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Ceremonial Storytelling

Ritual and Narrative in Post-9/11 US Wars


Frank Usbeck

US society has controversially debated civil-military relationships and war trauma since the Vietnam War. Civic activists today promote Indigenous warrior traditions as role models for non-Native veteran reintegration and health care. They particularly stress the role of ritual and narrative for civil-military negotiations of war experience and for trauma therapy. Applying a cultural-comparative lens, this book reads non-Native soldiers’ and veterans’ life writing from post-9/11 wars as «ceremonial storytelling.» It analyzes activist academic texts, «milblogs» written in the war zone, as well as «homecoming scenarios.» Soldiers’ and veterans’ interactions with civilians constitute jointly constructed, narrative civic rituals that discuss the meaning of war experience and homecoming.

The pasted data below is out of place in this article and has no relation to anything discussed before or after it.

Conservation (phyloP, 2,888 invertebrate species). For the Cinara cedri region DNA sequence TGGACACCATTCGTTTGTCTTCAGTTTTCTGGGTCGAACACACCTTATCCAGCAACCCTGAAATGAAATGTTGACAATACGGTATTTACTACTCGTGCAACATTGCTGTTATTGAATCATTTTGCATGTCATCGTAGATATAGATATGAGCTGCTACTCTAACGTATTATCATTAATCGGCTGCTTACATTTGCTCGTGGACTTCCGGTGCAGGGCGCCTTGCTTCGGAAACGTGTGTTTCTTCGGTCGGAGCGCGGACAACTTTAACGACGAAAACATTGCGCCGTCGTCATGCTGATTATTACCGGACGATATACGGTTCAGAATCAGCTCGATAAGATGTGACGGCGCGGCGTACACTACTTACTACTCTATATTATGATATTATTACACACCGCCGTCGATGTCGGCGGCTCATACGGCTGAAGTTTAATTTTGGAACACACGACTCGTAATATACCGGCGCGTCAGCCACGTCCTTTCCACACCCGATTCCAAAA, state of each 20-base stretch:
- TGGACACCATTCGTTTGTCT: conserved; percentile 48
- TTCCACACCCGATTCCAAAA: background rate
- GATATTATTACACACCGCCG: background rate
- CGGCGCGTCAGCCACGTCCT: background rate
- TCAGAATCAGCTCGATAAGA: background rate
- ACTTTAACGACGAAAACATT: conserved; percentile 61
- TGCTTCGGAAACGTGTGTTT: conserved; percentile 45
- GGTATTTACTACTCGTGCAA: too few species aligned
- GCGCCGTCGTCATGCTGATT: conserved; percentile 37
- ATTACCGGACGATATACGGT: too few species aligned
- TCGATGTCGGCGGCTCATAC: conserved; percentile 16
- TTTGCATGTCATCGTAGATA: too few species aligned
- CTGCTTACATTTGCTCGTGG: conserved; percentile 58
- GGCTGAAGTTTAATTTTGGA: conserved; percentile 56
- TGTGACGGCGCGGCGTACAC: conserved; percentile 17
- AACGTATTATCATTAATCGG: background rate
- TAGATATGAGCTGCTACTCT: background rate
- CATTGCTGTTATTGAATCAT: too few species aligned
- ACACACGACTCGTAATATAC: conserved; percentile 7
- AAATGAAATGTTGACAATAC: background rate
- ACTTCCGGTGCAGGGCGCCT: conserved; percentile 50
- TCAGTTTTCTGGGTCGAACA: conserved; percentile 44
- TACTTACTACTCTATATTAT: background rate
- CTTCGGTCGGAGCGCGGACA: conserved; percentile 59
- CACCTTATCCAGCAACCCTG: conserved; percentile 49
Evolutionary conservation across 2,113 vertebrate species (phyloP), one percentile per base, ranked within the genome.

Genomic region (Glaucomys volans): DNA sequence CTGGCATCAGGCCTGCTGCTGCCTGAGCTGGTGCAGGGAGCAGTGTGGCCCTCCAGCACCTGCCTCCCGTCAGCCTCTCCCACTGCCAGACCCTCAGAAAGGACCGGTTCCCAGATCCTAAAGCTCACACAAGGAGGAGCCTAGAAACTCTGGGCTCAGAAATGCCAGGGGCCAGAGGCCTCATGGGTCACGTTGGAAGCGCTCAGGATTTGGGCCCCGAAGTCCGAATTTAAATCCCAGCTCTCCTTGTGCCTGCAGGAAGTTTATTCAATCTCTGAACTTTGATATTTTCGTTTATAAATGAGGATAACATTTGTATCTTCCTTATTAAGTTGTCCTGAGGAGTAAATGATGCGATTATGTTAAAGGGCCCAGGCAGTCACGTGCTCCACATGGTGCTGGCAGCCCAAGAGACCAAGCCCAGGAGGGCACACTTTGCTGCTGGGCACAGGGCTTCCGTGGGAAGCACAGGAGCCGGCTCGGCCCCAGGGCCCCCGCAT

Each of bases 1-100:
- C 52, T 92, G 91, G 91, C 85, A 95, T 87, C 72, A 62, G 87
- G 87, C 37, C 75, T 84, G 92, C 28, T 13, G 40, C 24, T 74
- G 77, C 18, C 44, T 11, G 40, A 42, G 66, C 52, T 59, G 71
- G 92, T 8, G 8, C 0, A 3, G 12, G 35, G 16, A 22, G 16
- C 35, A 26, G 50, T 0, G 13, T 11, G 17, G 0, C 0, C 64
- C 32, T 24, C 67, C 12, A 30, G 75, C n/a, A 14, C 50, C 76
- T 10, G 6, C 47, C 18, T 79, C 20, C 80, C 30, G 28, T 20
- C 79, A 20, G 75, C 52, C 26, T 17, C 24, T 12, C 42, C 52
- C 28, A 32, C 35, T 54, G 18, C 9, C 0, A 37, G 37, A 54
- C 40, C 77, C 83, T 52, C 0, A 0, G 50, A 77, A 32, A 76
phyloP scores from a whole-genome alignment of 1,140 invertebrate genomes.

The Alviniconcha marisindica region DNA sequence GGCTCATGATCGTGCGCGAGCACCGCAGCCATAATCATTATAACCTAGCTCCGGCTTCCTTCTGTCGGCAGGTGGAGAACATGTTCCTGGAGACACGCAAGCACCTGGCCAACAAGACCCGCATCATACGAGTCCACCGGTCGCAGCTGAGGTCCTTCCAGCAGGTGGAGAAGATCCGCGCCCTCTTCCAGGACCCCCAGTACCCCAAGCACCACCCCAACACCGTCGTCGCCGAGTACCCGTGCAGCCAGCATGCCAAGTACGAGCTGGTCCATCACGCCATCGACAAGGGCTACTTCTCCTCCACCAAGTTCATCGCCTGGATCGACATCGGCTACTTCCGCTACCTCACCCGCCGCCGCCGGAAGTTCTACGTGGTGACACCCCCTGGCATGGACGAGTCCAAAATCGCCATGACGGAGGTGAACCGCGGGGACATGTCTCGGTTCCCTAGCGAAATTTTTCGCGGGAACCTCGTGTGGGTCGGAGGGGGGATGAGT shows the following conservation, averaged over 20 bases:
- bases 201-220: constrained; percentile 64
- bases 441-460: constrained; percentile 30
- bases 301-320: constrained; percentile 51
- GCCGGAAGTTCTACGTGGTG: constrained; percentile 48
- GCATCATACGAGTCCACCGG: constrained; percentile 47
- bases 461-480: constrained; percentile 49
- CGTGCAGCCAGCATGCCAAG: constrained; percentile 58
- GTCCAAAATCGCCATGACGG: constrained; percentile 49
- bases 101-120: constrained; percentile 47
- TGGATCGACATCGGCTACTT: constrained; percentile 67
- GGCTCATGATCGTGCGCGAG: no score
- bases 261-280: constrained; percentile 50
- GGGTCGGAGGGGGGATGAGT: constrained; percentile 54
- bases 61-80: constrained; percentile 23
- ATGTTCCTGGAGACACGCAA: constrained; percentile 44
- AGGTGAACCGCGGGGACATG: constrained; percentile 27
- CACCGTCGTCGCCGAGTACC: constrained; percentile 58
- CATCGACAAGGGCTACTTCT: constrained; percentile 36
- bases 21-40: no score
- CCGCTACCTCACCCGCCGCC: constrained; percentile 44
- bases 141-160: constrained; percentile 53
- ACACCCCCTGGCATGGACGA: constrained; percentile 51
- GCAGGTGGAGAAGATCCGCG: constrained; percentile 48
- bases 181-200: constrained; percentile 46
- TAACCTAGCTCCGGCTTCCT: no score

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5. Singing their “Song”: Veterans, Civilians, and the Trials of Homecoming


Each and every one of us veterans must have a song to sing about our war before we can walk back into the community without everyone […] quaking behind the walls. […] Those who are afraid or uneasy must hear it. They must see the art. They must lose their fear. When the child asks, “What is it like to go to war?” to remain silent keeps you from coming home.1

What is “home” anyway?2


In countless war narratives across genres, cultural traditions, and history, the story’s arc ends with the soldier’s homecoming. The battle is won, the war is over, and the hero returns to his loved ones. Many such narratives adhere to and even explicitly invoke what Joseph Campbell has described as the archetypal “hero’s journey”: The hero goes forth to meet and withstand a challenge and, eventually, returns home victorious and matured.3 In US literature and culture, this pattern can be observed in personal war narratives such as memoirs, fiction, war movies, nonfiction books, and in academic analyses of war experience. Milblogs often follow a similar narrative arc. Many blogs end with the soldiers’ report of a happy reunion with their families; photos of soldiers hugging wives or enjoying the peace and amenities of home are typical features of such posts.4 In a way, this type of narrative ending resembles the final kiss in a love story—regardless whether the boy gets the girl5 or the soldier comes home,...

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